Discomycetes n. A group of Ascomycetes in which the hymenium is exposed at maturity; one in which the fruiting body is an apothecium or discocarp.

discontinuity n. A gap in the range of a taxon. Cf. distribution, disjunct.

disjunct (L. disjunctus: separated) adj. Of plants occurring in widely separated geographic areas; of a population of a species widely separated geographically or ecologically from other populations of the same species.

disjunct distribution Discontinuous distribution of a species. Distribution in which one in which two closely related taxa are widely separated geographically.

disjunction n. The separation of chromosomes at anaphase.

disjunctly adv. See disjunct.

disk See disc.

disk floret See disc floret.

disk flower See disc flowers.

disk flowers See disc flowers.

disome See monosome.

disoperation n. Interaction between organisms in which one or all are harmed, as competition of maple seedlings, Acer, results in tall weak growth.

disparity n. Distinct in morphological characters; morphological variation; cf. diversity.

dispermous (Gr. dis: twice: sperma: seed) adj. Two-seeded.

dispersal n. The mechanism of dispersing reproductive propagules like seeds or pollen.

dispersal mechanism The means by which a propagule (seed, some other structure) of a plant is removed from the vicinity of the parent plant.

dispersion n. The pattern of distribution of individuals within a population, especially in prediction of probability. In soil, the breakdown of aggregates, resulting in a single grain structure. Generally the more easily the soil disperses, the more it will erode.

disphotic zone The depth in bodies of water where light is inadequate for photosynthesis but satisfactory for animal life.

dissected adj. Deeply divided into many narrow segments.

disseminule (L. disseminare: to spread, propagate) n. Any propagative part of a plant, as a bud, seed, or spore, that is capable of disseminating the plant.

dissepiment (L. dis-: apart; sæpimentum: hedge) n. A partition (septum) within an ovary or fruit, derived by fusion of adjacent carpels.

dissilient (L. dissiliare: to leap aside) adj. Bursting open or apart at maturity, as in some ripe fruits.

distal (L. distare: to be far-off) adj. Describing the part of an organ that is farthest from the organ's point of attachment to the rest of the body; towards the apex in position. For example, hands and feet are at the distal ends of arms and legs, respectively. Cf. proximal.

distally adv. See distal.

distant (L. distare: to be distant, far-off, to stand apart) adj. Well spaced; e.g., leaves positioned with a space between adjacent leaves.

distended (L. distendere: to stretch, inflate) adj. Stretched or swollen.

distichous (Gr. dis: twice; stikhos: rows; having two rows) adj. Arranged in two rows on opposite sides of a stem and thus in the same plane; two-ranked; in the case of plants with alternate leaves, the arrangement is such that first is directly below the third; e.g. Fissidens, Distichium.

distinct (L. distinctus: differentiated, separated) adj. Separate; not attached to like parts.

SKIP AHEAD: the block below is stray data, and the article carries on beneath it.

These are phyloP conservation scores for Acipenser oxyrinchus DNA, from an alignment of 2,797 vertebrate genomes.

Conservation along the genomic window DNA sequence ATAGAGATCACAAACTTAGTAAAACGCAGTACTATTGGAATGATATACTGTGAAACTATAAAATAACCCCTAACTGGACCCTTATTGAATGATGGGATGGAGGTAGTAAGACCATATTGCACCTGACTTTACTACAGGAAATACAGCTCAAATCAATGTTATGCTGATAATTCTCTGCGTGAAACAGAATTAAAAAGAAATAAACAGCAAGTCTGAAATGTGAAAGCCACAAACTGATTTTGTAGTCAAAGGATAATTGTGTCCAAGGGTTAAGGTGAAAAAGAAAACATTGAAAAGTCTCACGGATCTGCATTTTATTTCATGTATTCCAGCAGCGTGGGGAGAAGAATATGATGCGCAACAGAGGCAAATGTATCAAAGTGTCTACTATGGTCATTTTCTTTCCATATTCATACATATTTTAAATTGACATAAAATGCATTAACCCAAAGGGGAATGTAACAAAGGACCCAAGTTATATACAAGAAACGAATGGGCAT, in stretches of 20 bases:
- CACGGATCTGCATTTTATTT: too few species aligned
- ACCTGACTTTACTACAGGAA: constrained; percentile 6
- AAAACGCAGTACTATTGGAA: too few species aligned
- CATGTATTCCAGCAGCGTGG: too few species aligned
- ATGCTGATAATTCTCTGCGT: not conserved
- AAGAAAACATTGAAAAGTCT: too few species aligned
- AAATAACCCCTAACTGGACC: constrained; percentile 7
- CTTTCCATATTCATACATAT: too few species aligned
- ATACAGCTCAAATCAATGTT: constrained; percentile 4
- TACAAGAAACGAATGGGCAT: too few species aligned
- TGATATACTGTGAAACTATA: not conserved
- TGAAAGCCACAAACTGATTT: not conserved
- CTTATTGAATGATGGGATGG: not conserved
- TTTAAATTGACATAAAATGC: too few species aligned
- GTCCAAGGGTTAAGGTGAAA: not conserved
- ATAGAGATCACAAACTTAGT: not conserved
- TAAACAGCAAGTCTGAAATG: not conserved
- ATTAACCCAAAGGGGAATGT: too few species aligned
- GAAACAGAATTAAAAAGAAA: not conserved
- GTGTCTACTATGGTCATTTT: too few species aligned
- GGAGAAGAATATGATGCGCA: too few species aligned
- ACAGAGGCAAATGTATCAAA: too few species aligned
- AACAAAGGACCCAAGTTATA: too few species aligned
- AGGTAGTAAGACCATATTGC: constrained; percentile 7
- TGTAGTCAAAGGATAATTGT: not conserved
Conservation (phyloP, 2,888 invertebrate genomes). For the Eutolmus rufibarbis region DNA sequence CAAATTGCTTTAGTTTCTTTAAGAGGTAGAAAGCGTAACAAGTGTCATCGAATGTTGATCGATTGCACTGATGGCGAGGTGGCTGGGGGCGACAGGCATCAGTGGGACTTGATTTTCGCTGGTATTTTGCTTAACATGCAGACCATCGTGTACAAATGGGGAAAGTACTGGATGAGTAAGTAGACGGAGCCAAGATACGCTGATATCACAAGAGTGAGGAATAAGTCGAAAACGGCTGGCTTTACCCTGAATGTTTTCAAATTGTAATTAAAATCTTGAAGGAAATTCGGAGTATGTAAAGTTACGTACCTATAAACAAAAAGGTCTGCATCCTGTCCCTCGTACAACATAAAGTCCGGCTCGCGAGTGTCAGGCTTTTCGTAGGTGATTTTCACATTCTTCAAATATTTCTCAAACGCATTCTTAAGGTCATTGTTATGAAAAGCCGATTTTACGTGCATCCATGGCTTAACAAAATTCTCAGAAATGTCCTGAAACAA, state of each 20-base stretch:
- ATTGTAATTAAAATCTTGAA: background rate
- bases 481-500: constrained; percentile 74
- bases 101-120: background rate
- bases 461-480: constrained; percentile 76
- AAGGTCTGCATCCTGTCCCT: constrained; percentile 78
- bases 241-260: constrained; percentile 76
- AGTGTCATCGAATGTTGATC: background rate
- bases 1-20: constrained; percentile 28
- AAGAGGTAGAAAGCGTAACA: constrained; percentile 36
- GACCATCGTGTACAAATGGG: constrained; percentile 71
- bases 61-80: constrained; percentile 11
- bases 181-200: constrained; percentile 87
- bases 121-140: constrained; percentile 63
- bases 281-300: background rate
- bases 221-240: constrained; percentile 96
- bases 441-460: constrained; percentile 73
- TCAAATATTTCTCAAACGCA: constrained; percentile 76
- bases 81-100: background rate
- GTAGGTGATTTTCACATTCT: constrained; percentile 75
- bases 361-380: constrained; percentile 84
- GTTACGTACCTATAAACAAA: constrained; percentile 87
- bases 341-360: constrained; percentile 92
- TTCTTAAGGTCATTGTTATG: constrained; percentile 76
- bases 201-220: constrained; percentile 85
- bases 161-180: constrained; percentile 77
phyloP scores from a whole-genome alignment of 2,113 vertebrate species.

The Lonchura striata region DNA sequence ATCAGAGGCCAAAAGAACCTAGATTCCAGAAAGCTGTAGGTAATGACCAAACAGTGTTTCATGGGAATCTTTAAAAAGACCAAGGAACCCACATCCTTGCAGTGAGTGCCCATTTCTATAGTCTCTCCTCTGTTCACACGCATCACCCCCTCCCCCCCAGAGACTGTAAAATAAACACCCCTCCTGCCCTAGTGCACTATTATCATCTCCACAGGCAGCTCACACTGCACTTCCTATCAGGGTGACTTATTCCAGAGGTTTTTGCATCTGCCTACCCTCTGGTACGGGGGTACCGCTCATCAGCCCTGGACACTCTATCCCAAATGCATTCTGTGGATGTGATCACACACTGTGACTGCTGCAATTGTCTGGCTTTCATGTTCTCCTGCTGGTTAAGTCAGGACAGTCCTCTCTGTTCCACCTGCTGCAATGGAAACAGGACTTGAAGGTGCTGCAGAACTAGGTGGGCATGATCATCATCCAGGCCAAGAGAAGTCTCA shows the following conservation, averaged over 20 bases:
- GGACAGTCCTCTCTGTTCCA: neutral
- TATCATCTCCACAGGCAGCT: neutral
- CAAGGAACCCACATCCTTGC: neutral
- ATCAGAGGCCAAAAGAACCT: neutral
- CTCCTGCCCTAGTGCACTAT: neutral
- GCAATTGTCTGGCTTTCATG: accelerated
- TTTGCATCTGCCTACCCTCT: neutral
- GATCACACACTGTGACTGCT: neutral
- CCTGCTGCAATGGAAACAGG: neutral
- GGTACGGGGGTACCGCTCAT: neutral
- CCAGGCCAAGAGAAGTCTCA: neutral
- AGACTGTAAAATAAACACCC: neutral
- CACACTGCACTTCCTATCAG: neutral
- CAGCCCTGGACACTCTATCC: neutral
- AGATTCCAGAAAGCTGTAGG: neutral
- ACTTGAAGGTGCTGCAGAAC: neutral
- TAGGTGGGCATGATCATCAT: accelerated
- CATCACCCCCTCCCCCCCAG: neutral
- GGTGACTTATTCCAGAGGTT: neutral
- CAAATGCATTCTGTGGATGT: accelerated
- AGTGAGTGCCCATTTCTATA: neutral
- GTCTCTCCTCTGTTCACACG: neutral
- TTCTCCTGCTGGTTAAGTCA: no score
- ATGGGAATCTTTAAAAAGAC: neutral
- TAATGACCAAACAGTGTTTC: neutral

distribution n. The geographic range, continuous or discontinuous, of a plant, animal, or community. Dispersal patterns of occurrence of individuals in a taxon from a certain area, such as a) random distribution, poisson distribution, normal distribution; b) nonrandom above normal distribution, contagious dispersal, over-dispersion, hyperdispersion; and c) nonrandom below normal distribution, hypodispersion, or even-spaced distribution. The terms following each letter are synonyms.

disturbed adj. Referring to habitats that have been impacted by the actions of people.

distylous adj. Refers to a flower with two styles.

distyly n. Said about a heterostylous species, having plants that have either long styles and short stamens, or vice versa, or said of plants that have styles of different length.

diterpene See diterpenes.

diterpenes n. C20 compounds made up of four isoprene units, commonly occur in resins, rarely in essential oils, include gibberellins. A terpene with four isoprene units. See terpenes.

dithecal (Gr. dis: twice; thękę: box) adj. Having two pollen sacs or cells. Syn. dithecous.

dithecal anthers Anthers lacking septi between the loculi, so that there are only two anther cells.

dithecous See dithecal.

diuretic adj., n. Tending to increase the discharge of urine. A substance or drug that tends to increase the discharge of urine.

diurient n. A medicine which increases the discharge of urine. Syn. diuretic.

diurnal (L. diurnus: daily, during daylight) adj. Of flowers, opening only during daylight hours.

diurnally See diurnal.

divaricate (L. divaricare: to spread apart) adj., vt. Widely diverging or spreading apart. To branch or spread widely apart.

divergence n. The circumstance in which seres of similar origin become less like each other as succession moves toward climax. Cf. convergence.

divergent (L. di-: apart, away; vergere: to bend) adj. Diverging or spreading; separated from one another, having tips further apart than the bases; turned in opposite directions; buds which point away from the twig; spreading away from one another, usually at a rather wide angle.

diversity (L. diversitas: diversity, variety) n. Term used to describe numbers of taxa, or variation in morphology.

diversity index The mathematical statement calculated by dividing the number of species in a specified area by the number of individuals of all of these species.

diverticulate (L. divertere, to turn away) adj. Having short offshoots approximately at right angles to axis.